Divers this morning located the bulk of the wreckage of a Singapore-operated jet that plunged into a river on the Indonesian island of Sumatra. All 104 people aboard, including five Americans, were feared dead.
A police officer said the SilkAir Boeing 737 broke into pieces Friday when it hit the water in a swampy area 35 miles north of Palembang. The plane was midway on its flight from Jakarta to Singapore.
Witnesses said the plane exploded two times in the air and again when it hit the water, a rescue official named Ono said in a telephone interview. There was no way to confirm the report.
Television station SCTV said divers found the wreckage in about 35 feet of water and that officials believed most of the victims were still inside. On Friday and again today, rescuers recovered body parts and luggage from the river.
Channel 5 television in Singapore quoted an official at Palembang airport, identified as Ms. Rukmanida, as saying the crash happened 10 miles from the airport. The report did not say if the plane was trying to make an emergency landing.
“There were no distress signals. There were no adverse weather conditions. There was no mountainous terrain. It is obviously very puzzling,” said Mah Bow Tan, Singapore’s communications minister.
SilkAir, a division of Singapore Airlines, said Flight MI-185 was carrying 97 passengers and seven crew members. However, the head of Indonesian air transportation, Zainuddin Sikado, told the Antara news agency that 106 people were aboard, including nine crew members.
The wreckage was spotted near the village of Parit 12 in a swampy coastal area inaccessible by road, Antara reported.
A water police officer said the plane crashed into the Musi River, which winds through a large swamp on its way to the sea. Most of the wreckage sank soon after impact, he said. SilkAir officials in Singapore said the passengers included 40 people from Singapore, 23 Indonesians, 10 Malaysians, five Americans and 14 Europeans.
The airline said the plane’s captain, 41-year-old Tsu Way Ming, was a veteran who had logged 6,900 hours of flying time. The Singapore resident joined SilkAir in 1992 as a first officer and was appointed captain two years ago.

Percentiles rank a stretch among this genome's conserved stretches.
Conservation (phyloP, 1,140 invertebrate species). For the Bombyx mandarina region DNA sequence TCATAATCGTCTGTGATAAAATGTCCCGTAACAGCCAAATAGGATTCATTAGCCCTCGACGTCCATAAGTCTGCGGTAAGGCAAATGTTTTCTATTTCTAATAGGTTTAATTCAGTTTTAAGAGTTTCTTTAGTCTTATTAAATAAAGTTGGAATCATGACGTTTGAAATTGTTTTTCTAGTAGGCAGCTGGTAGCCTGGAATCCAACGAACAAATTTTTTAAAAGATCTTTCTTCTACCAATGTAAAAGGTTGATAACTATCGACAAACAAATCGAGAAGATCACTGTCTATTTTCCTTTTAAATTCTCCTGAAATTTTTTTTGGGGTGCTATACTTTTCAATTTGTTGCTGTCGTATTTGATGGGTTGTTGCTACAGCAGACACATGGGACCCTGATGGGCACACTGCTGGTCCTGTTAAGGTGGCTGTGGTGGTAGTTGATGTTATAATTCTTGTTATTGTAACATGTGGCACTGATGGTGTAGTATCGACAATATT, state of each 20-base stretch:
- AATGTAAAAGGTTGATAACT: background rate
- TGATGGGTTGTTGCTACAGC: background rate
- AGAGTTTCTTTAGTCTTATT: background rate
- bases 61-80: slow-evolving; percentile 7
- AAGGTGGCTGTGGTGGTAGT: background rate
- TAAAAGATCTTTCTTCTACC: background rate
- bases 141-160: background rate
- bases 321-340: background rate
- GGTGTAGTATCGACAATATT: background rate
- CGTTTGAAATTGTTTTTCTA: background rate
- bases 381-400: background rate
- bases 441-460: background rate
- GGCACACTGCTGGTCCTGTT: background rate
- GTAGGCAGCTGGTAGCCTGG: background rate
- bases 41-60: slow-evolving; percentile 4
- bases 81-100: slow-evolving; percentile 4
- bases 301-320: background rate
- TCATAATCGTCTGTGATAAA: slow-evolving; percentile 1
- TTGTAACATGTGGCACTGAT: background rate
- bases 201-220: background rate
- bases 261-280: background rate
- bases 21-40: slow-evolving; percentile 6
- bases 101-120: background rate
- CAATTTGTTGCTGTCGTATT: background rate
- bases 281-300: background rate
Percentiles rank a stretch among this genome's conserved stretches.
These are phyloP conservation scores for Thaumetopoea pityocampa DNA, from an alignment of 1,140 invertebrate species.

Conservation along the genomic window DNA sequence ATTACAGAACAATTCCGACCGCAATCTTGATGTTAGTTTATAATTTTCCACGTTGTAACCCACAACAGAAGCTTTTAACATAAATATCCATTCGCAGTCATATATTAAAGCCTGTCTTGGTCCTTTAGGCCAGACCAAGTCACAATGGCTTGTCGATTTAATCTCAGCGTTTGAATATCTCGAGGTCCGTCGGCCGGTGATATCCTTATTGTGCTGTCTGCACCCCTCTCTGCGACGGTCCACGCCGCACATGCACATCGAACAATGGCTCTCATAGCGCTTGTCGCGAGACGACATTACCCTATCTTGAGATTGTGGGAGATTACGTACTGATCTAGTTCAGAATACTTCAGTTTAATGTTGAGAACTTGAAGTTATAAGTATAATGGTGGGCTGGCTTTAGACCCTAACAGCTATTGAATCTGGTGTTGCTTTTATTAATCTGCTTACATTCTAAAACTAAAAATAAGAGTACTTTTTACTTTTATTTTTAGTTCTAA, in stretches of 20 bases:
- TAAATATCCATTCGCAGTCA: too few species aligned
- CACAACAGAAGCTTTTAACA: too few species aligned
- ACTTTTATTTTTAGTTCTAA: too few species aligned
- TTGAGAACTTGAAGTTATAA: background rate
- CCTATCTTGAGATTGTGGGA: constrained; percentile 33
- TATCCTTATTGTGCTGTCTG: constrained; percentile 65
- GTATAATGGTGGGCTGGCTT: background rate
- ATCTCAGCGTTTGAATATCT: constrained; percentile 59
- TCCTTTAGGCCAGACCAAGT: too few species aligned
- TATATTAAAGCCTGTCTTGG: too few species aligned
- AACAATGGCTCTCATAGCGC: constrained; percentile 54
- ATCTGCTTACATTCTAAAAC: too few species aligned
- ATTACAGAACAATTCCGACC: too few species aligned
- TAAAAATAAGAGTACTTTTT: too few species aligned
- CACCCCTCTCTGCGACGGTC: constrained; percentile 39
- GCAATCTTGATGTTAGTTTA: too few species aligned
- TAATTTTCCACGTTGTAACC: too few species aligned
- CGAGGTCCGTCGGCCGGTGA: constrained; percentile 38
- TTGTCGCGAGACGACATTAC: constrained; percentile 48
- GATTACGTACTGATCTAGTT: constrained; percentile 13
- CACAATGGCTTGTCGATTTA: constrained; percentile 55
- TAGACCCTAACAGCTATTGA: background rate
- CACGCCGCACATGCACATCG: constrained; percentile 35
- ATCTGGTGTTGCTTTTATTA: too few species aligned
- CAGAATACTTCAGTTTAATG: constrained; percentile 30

In Washington, the National Transportation Safety Board dispatched an investigating team to the crash site, including an explosives technician, said Drucie Andersen, a Federal Aviation Administration spokeswoman. She said the investigators were sent to look after U.S. interests but declined to elaborate.
The plane left Jakarta’s Soekarno Hatta Airport in mid-afternoon and was scheduled to land at 6 p.m. in Singapore, the airline said.
Mah, the communications minister, said the last radio contact at 5:15 p.m. gave no sign of trouble. Indonesians alerted SilkAir that the plane was missing about 40 minutes later.
At Singapore’s Changi Airport, relatives and friends of passengers were summoned to SilkAir’s offices. Some were crying when they arrived.
SilkAir said the plane, a Boeing 737-300, was 10 months old and was the newest aircraft in its fleet.
The carrier planned a special flight this morning to transport relatives to the crash site.
Boeing, the airplane maker, is assembling a team to help with the investigation, company spokeswoman Susan Bradley said Friday.
This was the second major commercial jetliner crash on Sumatra in three months.
On Sept. 26, an Indonesian-owned Garuda Airbus A-300 crashed into a jungle slope and exploded, killing all 234 crew and passengers aboard as it approached the city of Medan in north Sumatra.